Thursday, December 31 2015 @ 08:12 am ACDT
Contributed by: Harley Vague
2016 will see clubs gearing up for the new season and contemplating their strategies. Two years ago WFN orchestrated a survey of techniques used by leagues around the world for growing the game and to gauge their effectiveness. We repeat those suggestions with the addition of some new ones (from feedback) in a quick reference format and with a quick summation.
At a basic level it was found.
01. Word of mouth via players, friends or colleagues, was at least moderately effective 89%.
02. Formulating a website or Facebook page was at least moderately effective 75% (add Twitter)
03. Posting in prominent places like sports, shopping and educational centres, surprisingly had little effect 69% and modest effect 13%.
04. Media promotion, as in flyers, newspapers, radio, TV or internet also had little effect at 55% and modest effect 26%.
05. Tournaments or challenge matches of a promotional nature like I.R. were popular 60%, with about half having a moderate or better response at 27%.
Most of the following hadn't generally been tried or wasn't applicable to the club's particular circumstances but enough had made the effort.
06. Most hadn't paid media promotion as in flyers, newspapers, radio, TV or internet 67% with little benefit to those who had 22%.
07. Just over half had not participated in community sports gala events or fairs at 55% with 19% overall achieving moderate or better response.
08. Most hadn't secured the appearance of a prominent personality, player, coach at 69% but more were effective 16% than not 15%.
09. Just over half had not taken part in exhibition games at a more prominent event at 55% with 16% overall saying it was worthwhile.
10. About half had co-operated with other codes to share resources at 49% with about half having a moderate or better result at 23%.
Again, most clubs hadn't attempted the following because of the obvious difficulty but were generally worthwhile where attempted.
11. Most hadn't tried establishing women's football 55% but otherwise very effective at 35%.
12. Most hadn't tried establishing youth football 73% but those who did were more effective at 16% than not.
13. About half had tried establishing recreational football variants 53% with about half having a moderate or better result at 27%
14. Most hadn't tried establishing indoor football 75% but it was very effective in Northern climates only if the cost was moderate.
15. Most hadn't tried conducting junior football clinics as part of their club 67% or generated limited results at 12%.
16. Most hadn't approached other sporting or educational organisations to run with Auskick 58% or received limited response at 15%.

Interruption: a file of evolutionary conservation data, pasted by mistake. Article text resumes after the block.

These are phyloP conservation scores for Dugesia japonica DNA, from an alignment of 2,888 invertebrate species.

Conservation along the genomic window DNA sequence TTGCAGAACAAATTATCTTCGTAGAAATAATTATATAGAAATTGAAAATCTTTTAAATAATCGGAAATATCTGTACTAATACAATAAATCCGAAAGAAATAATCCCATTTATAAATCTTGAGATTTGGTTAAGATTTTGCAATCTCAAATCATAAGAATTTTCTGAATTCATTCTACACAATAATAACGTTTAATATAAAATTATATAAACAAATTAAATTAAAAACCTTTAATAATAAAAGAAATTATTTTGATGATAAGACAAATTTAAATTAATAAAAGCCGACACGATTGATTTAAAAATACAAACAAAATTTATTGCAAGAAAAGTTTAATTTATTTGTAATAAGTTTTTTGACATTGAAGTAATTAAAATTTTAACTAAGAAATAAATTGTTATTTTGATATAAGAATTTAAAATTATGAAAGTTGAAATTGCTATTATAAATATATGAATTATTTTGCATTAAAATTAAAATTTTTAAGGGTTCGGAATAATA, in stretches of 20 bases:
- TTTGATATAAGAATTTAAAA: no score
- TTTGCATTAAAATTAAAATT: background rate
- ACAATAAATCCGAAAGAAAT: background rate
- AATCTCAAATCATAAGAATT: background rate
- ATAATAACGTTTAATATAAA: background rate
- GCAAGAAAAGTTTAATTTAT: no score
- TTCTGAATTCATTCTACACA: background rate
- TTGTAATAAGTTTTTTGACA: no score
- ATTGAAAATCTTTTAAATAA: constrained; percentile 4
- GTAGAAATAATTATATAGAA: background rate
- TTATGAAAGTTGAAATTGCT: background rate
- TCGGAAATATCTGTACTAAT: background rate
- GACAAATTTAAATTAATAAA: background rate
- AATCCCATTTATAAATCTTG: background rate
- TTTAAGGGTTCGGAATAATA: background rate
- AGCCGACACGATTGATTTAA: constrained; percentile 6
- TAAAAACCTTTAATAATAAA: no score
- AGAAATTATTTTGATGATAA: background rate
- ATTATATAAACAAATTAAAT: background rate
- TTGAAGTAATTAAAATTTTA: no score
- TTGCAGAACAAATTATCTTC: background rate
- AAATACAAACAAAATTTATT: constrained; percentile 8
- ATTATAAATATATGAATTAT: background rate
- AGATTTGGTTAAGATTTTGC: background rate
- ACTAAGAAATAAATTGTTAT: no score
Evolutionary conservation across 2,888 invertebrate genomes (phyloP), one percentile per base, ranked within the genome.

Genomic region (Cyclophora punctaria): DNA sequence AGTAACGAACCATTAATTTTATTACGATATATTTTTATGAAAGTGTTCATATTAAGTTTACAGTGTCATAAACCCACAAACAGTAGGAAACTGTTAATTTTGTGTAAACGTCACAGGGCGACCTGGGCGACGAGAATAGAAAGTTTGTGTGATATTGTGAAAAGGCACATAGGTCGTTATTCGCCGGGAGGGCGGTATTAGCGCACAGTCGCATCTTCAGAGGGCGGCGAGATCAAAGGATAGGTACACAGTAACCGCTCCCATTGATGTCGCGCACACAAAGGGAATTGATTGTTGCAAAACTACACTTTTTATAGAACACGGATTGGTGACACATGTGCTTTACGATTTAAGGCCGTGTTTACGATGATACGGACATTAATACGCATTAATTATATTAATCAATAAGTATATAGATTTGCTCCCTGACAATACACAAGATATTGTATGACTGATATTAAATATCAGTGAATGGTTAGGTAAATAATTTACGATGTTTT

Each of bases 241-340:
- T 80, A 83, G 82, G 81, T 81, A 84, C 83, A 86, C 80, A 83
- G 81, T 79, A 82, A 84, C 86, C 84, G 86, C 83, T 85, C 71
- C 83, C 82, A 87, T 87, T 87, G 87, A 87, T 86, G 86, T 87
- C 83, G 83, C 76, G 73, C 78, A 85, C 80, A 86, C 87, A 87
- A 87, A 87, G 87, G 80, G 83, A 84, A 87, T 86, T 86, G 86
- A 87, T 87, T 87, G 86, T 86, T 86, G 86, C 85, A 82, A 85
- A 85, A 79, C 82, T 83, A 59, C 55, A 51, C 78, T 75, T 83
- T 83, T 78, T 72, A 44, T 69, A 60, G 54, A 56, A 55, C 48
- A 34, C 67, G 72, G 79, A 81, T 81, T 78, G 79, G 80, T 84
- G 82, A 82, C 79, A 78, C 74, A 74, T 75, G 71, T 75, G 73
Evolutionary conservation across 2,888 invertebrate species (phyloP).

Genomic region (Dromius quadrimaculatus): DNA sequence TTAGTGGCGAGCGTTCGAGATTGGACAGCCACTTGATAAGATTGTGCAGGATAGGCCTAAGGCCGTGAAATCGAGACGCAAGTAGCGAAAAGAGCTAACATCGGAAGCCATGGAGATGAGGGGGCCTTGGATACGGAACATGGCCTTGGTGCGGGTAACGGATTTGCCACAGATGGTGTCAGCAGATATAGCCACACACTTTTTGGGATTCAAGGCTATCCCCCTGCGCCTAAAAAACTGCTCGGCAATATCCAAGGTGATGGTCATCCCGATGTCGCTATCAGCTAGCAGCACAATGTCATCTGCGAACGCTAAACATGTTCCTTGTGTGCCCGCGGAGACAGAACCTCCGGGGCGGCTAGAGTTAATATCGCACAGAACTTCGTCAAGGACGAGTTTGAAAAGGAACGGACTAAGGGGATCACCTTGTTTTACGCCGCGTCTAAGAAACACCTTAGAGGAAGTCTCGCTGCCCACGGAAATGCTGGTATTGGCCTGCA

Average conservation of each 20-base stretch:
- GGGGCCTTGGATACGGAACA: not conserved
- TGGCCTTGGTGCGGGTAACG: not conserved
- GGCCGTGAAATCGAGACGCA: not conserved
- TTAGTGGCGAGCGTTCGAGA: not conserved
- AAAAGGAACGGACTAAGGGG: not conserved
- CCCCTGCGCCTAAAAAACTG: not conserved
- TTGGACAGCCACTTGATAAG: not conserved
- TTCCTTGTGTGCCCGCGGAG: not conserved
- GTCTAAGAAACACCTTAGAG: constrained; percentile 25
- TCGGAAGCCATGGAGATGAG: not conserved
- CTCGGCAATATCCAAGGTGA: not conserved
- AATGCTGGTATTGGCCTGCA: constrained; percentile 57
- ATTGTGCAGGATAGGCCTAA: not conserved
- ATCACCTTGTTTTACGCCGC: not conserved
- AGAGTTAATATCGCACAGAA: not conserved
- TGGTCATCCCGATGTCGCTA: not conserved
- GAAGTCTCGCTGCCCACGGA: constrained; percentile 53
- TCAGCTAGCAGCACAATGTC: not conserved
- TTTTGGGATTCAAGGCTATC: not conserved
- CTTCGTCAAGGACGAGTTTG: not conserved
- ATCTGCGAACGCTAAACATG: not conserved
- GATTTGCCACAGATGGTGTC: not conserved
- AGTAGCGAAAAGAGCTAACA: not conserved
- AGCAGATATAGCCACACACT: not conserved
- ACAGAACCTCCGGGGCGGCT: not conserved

(Though difficult to achieve, more programs are being established by individuals and a potential argument for cost/benefit analysis funding)
Individual feedback suggestions that have worked at least once.
17. Using football variants as a fitness pitch and introduction to regular football.
18. Using social viewing parties, of AFL games or special events like G.F., ANZAC Day, Australia Day.
19. Working closely with local publicans and sponsors.
20. Closer networking and co-operation with local clubs.
21. Networking with Brother Club Project to widen links.
22. Approaching Universities as sources of recruitment.
23. Reaching out to Australians in the local community.
24. Exchange programs.
25. Differentiate between AFL and other sports.
With regards suggestion #25.
Most people start out by saying what it is not or as a mixture of other sports giving a somewhat non-defined image to the attendee.
Rather we could say that Australian Football is a free flowing game where the object is to move the ball downfield by kicking, catching and hand-balling
to within range of a target of two tall posts and kicking the ball through those goalposts to score.
We could also note the fact that a ball that is kicked travels far & fast and as such has led to a fast, physical, spectacular game with the minimum of overhead .
As it is a game largely without restriction, other football and other sports have some elements in common with Australian football.
The 2014 survey also delved into bit of a wish list and there was a wide range of suggested resource assistance.
One particularly strong theme that appeared was the desire to establish a stronger links with footballing Australians.
In that regard WFN has been trying to encourage overseas clubs to raise the profile of Australian Football overseas
by broadcasting their stories, by being pro-active in forging links and fostering co-operation within the footballing community.
A petition to raise the awareness of the AFL International Cup would be an example of that.